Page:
NORMAN, Okla. (KFOR) – The Cleveland County Sheriff’s Office is alerting social media users in Norman about a false post made.  

Nowadays, a lot of police departments are shorthanded, and taking focus away from solving crime to look into false rumors could cause take away from what’s important.  

People sometimes tend to believe these types of posts online. That was the case for hundreds who shared a Facebook post in the Norman Community Page stating, “Be alert and aware, there have been two young females abducted in Norman within the last few days.” 

Over 600 people have shared this post since it was posted earlier this week, along with several comments affirming the rumor.  

We confirmed with the Sheriff’s Office that this is not true. The missing females who they were talking about were actually not abducted.

One of them just ran away and is now at home safe.  

“We do take these very, very seriously. But, these are just two cases of teens that, you know, had their problems at home and decided to run away,” said Hunter McKee, public information officer, Cleveland County Sheriff’s Office.

While social media can help police, it can also be used against them when false information like this is spread because it takes resources and time away from the department when having to confirm if something like this is true or not.

“You don’t want to stir the pot necessarily… That’s why we would like if somebody sees something suspicious instead of just posting it immediately to social media and kind of starting these rumors, just call us… We’ll look into it and we’ll make sure to notify the public if it is a human trafficking case,” said McKee.

Hank Jenkins Smith, a professor at the University of Oklahoma, says people sometimes tend to make posts or share misinformation or disinformation because it’s a topic that they are interested in, or the person is wanting validation from users engaging with the post.  

“If you post something inflammatory, that’s likely to really get a make a charge for somebody else who is shares that belief. You’re more likely to get hearts and thumbs ups and all of the other components of social media that we use to reinforce participation,” said Hank Jenkins Smith, OU professor.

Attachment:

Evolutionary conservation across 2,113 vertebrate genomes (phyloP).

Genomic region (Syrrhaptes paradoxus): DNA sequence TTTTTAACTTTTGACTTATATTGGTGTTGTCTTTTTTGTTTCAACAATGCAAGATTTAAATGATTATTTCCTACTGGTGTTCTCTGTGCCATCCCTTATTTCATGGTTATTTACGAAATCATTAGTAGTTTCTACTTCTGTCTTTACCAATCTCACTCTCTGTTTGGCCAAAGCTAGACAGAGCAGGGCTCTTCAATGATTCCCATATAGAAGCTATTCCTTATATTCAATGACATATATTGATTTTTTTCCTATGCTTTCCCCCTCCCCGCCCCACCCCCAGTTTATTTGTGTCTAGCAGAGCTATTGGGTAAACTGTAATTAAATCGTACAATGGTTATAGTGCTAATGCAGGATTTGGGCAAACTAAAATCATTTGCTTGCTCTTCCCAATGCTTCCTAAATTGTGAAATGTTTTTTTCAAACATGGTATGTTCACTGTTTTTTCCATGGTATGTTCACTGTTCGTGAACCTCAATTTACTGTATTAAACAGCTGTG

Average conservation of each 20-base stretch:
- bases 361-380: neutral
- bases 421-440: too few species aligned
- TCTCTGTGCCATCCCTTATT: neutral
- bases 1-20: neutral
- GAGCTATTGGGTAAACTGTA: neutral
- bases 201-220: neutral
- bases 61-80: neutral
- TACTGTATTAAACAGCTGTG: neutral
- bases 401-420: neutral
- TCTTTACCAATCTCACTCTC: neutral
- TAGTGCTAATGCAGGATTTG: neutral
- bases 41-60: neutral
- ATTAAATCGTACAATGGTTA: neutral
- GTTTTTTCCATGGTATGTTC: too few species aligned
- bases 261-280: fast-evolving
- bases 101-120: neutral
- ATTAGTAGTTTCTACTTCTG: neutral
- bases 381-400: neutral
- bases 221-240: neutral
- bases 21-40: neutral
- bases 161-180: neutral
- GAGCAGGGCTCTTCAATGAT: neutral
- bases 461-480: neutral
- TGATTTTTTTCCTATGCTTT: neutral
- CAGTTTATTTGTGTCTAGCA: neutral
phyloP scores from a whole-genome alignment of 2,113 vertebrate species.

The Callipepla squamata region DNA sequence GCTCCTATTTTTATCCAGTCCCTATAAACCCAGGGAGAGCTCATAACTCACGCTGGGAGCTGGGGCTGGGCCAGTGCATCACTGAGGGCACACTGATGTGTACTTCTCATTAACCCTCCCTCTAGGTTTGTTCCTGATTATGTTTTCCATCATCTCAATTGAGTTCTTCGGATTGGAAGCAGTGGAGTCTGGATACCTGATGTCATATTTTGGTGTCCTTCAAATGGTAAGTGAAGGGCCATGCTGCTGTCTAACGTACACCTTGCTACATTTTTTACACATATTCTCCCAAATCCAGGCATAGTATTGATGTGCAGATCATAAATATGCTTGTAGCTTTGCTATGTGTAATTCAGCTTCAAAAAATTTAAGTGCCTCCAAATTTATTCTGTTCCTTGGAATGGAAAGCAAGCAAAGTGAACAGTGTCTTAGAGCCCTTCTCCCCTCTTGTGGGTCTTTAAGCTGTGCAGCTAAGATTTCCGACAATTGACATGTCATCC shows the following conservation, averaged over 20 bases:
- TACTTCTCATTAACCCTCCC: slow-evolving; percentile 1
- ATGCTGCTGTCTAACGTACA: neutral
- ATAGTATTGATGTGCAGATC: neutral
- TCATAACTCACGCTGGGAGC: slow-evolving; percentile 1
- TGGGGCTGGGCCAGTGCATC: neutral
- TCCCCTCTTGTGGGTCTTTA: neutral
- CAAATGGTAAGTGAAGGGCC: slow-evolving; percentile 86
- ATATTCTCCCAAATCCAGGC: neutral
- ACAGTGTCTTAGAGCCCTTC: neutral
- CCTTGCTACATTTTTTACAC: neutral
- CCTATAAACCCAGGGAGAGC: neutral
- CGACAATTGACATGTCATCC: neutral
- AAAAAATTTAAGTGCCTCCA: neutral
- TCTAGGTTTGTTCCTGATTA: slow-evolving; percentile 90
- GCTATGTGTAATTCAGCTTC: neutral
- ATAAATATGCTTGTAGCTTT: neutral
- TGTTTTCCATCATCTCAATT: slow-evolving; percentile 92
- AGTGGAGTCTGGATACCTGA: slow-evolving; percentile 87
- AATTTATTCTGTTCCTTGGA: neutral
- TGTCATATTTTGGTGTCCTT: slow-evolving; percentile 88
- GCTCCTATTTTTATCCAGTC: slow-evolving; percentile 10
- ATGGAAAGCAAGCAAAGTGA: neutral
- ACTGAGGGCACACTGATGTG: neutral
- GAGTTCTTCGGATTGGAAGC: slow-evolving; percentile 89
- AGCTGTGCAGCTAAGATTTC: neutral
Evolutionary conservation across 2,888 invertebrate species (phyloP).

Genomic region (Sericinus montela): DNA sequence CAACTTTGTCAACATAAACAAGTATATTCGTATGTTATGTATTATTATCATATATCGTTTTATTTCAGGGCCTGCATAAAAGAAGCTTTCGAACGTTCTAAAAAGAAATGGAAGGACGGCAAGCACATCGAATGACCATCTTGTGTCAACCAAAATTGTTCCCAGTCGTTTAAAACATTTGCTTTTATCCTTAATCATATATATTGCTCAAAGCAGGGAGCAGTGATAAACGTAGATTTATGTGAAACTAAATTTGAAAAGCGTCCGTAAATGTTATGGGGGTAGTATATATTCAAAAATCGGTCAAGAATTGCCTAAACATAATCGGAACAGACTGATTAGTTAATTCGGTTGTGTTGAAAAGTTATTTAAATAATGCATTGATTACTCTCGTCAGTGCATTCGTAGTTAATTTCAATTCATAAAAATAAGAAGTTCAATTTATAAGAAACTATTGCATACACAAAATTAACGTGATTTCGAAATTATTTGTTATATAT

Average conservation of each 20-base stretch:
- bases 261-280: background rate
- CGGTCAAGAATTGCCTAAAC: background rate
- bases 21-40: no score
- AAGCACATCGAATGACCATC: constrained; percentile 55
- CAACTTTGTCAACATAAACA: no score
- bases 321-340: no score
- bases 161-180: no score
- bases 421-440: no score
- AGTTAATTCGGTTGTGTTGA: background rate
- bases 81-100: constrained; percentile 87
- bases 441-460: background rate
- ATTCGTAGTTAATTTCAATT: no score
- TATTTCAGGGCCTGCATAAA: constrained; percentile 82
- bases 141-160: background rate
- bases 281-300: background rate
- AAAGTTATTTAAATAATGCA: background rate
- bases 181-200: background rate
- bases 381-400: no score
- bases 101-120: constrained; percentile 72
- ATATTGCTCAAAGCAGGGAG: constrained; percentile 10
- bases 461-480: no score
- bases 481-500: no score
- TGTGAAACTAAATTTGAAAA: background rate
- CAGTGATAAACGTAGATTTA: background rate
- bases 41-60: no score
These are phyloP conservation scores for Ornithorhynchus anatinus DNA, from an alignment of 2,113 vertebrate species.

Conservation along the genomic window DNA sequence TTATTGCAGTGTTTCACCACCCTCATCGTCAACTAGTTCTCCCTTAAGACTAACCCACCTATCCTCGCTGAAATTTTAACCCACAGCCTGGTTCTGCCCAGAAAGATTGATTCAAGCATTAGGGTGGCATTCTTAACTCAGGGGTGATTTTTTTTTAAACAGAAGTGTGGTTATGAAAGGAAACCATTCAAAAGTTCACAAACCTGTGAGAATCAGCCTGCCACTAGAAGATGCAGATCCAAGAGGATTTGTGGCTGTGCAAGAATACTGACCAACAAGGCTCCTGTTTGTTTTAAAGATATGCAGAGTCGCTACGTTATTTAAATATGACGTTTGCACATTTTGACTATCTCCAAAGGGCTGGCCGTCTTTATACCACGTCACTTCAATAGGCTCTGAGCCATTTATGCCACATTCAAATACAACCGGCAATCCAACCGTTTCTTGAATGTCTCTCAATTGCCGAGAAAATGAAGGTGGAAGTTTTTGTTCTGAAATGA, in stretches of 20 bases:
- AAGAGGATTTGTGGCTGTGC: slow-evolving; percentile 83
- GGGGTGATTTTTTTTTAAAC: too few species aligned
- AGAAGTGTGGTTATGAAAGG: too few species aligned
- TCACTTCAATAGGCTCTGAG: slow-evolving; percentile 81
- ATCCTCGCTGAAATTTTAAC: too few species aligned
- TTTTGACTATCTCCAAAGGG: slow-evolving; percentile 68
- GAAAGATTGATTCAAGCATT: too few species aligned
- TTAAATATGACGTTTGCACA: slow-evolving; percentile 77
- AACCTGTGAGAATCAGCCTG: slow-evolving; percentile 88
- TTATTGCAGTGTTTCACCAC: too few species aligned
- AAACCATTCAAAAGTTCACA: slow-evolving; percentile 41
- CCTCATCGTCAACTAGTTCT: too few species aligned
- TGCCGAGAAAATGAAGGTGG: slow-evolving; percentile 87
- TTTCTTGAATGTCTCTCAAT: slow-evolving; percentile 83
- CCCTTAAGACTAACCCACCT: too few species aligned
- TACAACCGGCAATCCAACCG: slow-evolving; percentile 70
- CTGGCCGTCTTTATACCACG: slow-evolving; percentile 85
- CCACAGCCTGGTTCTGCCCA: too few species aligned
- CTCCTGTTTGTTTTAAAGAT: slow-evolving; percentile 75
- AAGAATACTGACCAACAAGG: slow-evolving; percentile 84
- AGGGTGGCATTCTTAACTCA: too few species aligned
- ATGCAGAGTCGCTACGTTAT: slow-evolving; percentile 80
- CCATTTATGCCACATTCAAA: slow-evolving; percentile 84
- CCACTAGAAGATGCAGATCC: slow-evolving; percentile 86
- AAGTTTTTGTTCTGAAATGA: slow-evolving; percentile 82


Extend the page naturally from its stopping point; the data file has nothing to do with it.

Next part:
Smith says people are repeating misinformation because they care about some underlying narrative, such as in this case, victims of alleged human trafficking.  

“The best way to correct the information is to say that ‘human trafficking is a serious problem. We are very fortunate that this piece of information is not correct. And there are these people were not abducted. However, don’t undervalue the importance of the problem area.’ So now the person who’s heard that message, who has that underlying narrative doesn’t have to feel defensive. They know they validated essentially their concern while decoupling it from the false information. And so remembering that people are really working from sort of a deeper story when they’re attaching to these individual facts or pieces of misinformation,” said Smith.

The Cleveland County Sheriff’s Office still takes abduction and human traffic cases seriously, but they do not want posts like this to be taken too far that represent false information as fact.  

Police worry this confuses people and could cause undue panic. 

The Cleveland County Sheriff’s Office urges you to contact them if you see anything suspicious, especially before posting it online, and let the police be the ones to share this type of information.